Report Faults Nursing Home Evacuation Plans
The emergency evacuation plans of nursing homes located in the Gulf States during four hurricanes within the past year met federal and state regulations but had a number of problems, according to a report issued on Friday by HHS Inspector General Daniel Levinson, the New York Times reports.
For the report -- requested by Sen. Herb Kohl (D-Wis.), ranking member of the Senate Special Committee on Aging -- HHS OIG conducted on site visits and interviews with staff and administrators at 20 of the 2,526 nursing homes in Alabama, Florida, Louisiana, Mississippi and Texas. Among the 20 nursing homes, 13 had evacuated residents before the hurricanes reached land, and seven did not evacuate residents.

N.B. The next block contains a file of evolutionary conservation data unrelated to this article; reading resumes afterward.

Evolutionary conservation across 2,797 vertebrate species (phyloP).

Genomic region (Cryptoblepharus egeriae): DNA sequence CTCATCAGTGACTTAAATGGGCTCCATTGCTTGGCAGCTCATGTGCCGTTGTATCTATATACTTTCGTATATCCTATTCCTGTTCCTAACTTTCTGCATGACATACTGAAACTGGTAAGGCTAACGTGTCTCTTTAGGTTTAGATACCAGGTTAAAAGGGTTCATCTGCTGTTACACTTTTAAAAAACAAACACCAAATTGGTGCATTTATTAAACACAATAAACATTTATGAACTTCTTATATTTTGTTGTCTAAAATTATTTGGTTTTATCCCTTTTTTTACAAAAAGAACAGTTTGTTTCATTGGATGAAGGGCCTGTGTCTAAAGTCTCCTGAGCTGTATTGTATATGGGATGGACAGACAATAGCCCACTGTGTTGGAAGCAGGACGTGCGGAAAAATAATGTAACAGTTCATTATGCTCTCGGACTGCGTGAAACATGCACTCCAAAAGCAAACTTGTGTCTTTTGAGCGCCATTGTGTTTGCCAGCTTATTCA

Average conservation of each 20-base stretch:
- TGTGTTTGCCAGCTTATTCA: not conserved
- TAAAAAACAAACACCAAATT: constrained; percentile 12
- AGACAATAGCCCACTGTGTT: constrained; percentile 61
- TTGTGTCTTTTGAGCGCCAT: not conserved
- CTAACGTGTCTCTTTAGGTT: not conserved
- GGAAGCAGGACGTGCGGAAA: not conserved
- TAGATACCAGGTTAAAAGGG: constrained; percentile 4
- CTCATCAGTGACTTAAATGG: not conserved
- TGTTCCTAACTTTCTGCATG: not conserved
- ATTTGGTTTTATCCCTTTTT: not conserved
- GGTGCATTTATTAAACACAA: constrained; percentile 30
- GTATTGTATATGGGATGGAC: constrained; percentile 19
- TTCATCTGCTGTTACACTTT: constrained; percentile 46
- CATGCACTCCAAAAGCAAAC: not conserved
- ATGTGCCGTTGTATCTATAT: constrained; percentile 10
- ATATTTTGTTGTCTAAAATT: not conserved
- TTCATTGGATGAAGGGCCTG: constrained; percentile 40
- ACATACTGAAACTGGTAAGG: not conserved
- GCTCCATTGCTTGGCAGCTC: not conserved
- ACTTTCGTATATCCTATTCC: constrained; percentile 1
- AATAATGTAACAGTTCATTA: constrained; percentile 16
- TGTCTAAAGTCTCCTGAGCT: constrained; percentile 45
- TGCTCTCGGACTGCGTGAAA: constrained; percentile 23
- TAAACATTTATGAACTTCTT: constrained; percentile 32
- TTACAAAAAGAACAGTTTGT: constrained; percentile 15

According to the report, the 13 nursing homes that evacuated residents experienced the most serious problems, such as: unavailability of buses contracted to evacuate residents; unreliability of or lack of air conditioning in alternative transportation; inadequate staff; longer-than-expected travel times, which required staff to ration food and water; failure to transport some medications, oxygen canisters and incontinence supplies; and dehydration, pressure sores and travel related illnesses, such as urinary tract infections, experienced by residents.
In addition, the report finds that some of the evacuation plans of the 20 nursing homes lacked:
- Guidelines on whether to evacuate residents;
- Adequate estimates of the amount of food and water required for evacuations;
- Recommendations on alternative evacuation routes in the event of traffic congestion;
- Official arrangements with host facilities;
- Guidelines on how and when to return; and
- Formal partnerships with local officials.
The report is available online. Note: You must have Adobe Acrobat Reader to view the report. This is part of the California Healthline Daily Edition, a summary of health policy coverage from major news organizations. Sign up for an email subscription.